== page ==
The median incubation period for COVID-19 is estimated to be 4-5 days, with an interquartile range of 2-7 days. Based on patients’ viral shedding patterns and on epidemiological modelling, patients appear to be infectious for 2-3 days prior to the onset of symptoms, and the contribution of pre-symptomatic infections to the overall pandemic may be substantial.
Based on early data, the basic reproductive number for the virus was approximately 2.2 (meaning that on average each person spread the infection to two others).
A male preponderance of cases has been noted globally both in terms of absolute case numbers, and in severe disease.
Risk factors for severe disease include older age, cardiopulmonary comorbidities and diabetes mellitus. Very few cases which required hospitalisation have been reported among children under the age of 15 years (~1%). To date there has been little reported on associations between patients with HIV or TB and COVID-19.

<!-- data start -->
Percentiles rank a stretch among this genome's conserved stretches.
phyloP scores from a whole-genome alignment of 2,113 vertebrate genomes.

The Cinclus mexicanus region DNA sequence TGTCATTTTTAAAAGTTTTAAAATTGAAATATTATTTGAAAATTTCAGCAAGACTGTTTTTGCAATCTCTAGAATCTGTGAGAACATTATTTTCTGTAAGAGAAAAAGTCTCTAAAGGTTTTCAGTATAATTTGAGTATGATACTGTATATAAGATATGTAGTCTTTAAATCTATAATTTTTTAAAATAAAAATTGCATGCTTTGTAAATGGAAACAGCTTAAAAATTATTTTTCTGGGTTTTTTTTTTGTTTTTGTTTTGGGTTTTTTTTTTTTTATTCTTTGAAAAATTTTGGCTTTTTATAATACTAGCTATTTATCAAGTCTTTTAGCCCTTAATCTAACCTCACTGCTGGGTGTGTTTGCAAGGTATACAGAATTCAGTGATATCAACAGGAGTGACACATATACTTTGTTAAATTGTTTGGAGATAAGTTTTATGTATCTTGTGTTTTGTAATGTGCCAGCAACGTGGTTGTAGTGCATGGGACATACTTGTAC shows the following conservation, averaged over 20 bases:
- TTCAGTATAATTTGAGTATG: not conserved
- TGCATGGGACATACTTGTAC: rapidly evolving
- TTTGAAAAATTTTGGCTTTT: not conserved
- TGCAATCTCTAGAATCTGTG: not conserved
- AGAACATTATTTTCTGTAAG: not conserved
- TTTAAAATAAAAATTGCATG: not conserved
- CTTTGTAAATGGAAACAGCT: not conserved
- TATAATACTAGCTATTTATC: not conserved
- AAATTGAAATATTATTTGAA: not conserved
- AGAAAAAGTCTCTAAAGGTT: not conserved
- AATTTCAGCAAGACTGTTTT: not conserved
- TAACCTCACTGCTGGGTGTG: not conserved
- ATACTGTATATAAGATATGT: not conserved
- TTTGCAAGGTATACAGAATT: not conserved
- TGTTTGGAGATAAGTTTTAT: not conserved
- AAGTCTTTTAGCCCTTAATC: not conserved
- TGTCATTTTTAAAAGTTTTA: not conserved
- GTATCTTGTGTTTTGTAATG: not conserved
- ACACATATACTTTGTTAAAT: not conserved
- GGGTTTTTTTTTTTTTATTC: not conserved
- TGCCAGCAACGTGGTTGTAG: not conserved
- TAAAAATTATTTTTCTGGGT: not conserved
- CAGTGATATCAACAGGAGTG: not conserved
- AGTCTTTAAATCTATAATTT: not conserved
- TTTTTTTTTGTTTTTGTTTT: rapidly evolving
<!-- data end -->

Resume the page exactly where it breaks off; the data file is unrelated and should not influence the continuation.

According to a study in The Lancet, patients with severe COVID-19 tend to have a high viral load and a long virus shedding period. This finding suggests that the viral load of SARS-CoV-2 might be a useful marker for assessing disease severity and prognosis.
Answers extracted from: Clinical management of suspected or confirmed COVID-19 disease (Version 4, May 2020)